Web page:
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Monthly Meetings

February 11th, 2011

The first two meetings of 2011 were very well attended. They both had quite different themes and each provided all present with a most enjoyable evening.

The January meeting started off with a quick AGM followed by the annual photo. competition. the competition had three categories , Underwater, Above water and Humorous images. Entrants were allowed to submit a total of  four images across the three categories. We had 32 images from 8 entrants, and the winners were:-

Above water, Lewis Bambury. –    Underwater, Mark Piotrowski. – Humorous, Christine Fletcher.

Congratulations to all the winners. (Images can be seen on a previous post).

Janet Preece from Blackpool & Fylde Coll. was the speaker at the February  meeting, the subject of her presentation was marine mammals.  Janet briefly covered the whole range of marine mammals from the small sea otters to the giant blue whales.  Many interesting facts emerged, we heard about the extremely dense fur sea otters have in place of a fatty layer which protects them from the cold and the oily footprint  left on the surface by a sperm whale when it submerges.  Much of the presentation focused on the  sea lions, walrus and seals with the emphasis on the two species of seal, the common or harbour seal and the much more common grey or Atlantic seal  that inhabit our UK coastal waters.  Features to look out for when attempting to identify the different species of the various groups and the many threats to the survival of these animals were explained in some detail.  The whole presentation was both educational and entertaining and fully enjoyed by the whole audience.  Thank you Janet.

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Photo competition winners

February 9th, 2011

Here are the winners from the 2011 Lancashire MCS photo competition. Winners are divided into three sections – above water, below water, and humour. Winning photos were by popular acclaim at the January AGM:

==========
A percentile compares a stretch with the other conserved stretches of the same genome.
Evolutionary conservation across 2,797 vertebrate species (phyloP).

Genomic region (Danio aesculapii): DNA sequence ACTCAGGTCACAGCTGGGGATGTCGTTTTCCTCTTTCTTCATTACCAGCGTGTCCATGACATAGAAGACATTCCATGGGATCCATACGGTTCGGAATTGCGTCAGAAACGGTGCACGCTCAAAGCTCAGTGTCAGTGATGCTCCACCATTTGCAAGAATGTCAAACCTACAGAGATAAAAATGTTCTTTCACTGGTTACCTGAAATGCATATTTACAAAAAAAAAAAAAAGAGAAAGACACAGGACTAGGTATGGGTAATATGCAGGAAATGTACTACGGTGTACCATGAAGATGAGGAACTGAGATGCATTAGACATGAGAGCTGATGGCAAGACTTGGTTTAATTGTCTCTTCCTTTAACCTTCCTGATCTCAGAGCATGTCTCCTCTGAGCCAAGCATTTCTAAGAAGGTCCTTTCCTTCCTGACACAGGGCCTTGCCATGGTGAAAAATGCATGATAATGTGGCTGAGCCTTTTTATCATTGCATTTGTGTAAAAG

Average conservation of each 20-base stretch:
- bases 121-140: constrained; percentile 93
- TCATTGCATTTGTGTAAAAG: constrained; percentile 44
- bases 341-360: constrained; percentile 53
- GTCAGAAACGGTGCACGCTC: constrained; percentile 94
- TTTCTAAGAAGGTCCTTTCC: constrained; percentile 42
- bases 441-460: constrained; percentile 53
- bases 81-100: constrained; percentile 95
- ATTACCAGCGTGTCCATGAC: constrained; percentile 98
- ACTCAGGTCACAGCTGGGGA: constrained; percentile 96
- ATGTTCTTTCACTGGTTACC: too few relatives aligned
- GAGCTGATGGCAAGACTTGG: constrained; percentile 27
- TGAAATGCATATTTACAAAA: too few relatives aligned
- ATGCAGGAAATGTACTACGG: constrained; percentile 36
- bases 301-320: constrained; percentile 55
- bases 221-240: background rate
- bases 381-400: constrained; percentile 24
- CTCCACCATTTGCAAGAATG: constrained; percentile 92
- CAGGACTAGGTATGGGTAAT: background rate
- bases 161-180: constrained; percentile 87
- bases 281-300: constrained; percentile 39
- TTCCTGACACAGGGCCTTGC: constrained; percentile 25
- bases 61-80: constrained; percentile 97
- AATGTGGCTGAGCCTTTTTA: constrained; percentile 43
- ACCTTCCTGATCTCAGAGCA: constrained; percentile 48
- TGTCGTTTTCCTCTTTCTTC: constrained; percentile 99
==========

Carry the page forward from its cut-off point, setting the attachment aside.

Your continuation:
Click any picture for a larger version, images are copyright as indicated.


Above water winner: Shanny by Lewis Bambury
Shanny by Lewis Bambury

Underwater winner: Ribbon fish by Mark Piotrowski
Ribbon fish by Mark Piotrowski
Humour winner: Christmas on Crosby Beach by Christine Ryan.
Christmas on Crosby Beach by Christine Ryan.

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Seaweed guide

January 11th, 2011
Cover of the 'Guide to Seaweeds of Britain and Ireland'
The Seasearch 'Guide to Seaweeds of Britain and Ireland'

Seasearch has recently released a guide to the seaweeds of Britain and Ireland. This excellent ID guide fills a space in the market. It has full colour photographs, size and location guides for over 200 seaweeds found around our coasts. Armed with this you will never need to attend a basic seaweed ID course again – so I’ll have to think of other ways of getting algae into our annual lecture series!

Best of all, there are copies available at a cut down price of (I think) £14.50 (c.f. the normal retail price of £16.95). Numbers are limited, please contact Mandy at one of our meetings to reserve yours!

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Sea Mice

November 24th, 2010

I was in Cleveleys this Sunday (21/11) and a on short diversion down to the beach I counted 20 dead sea mice Aphrodita aculeata on a 2 or 3 metre stretch of the hight tide strand.  The tide was in so there wasn’t much beach to look at and I couldn’t tell if this was a localised collection or if it was typical of the whole shore. Got to admit that there was a bit too much dog muck on the beach for me to want to look much further!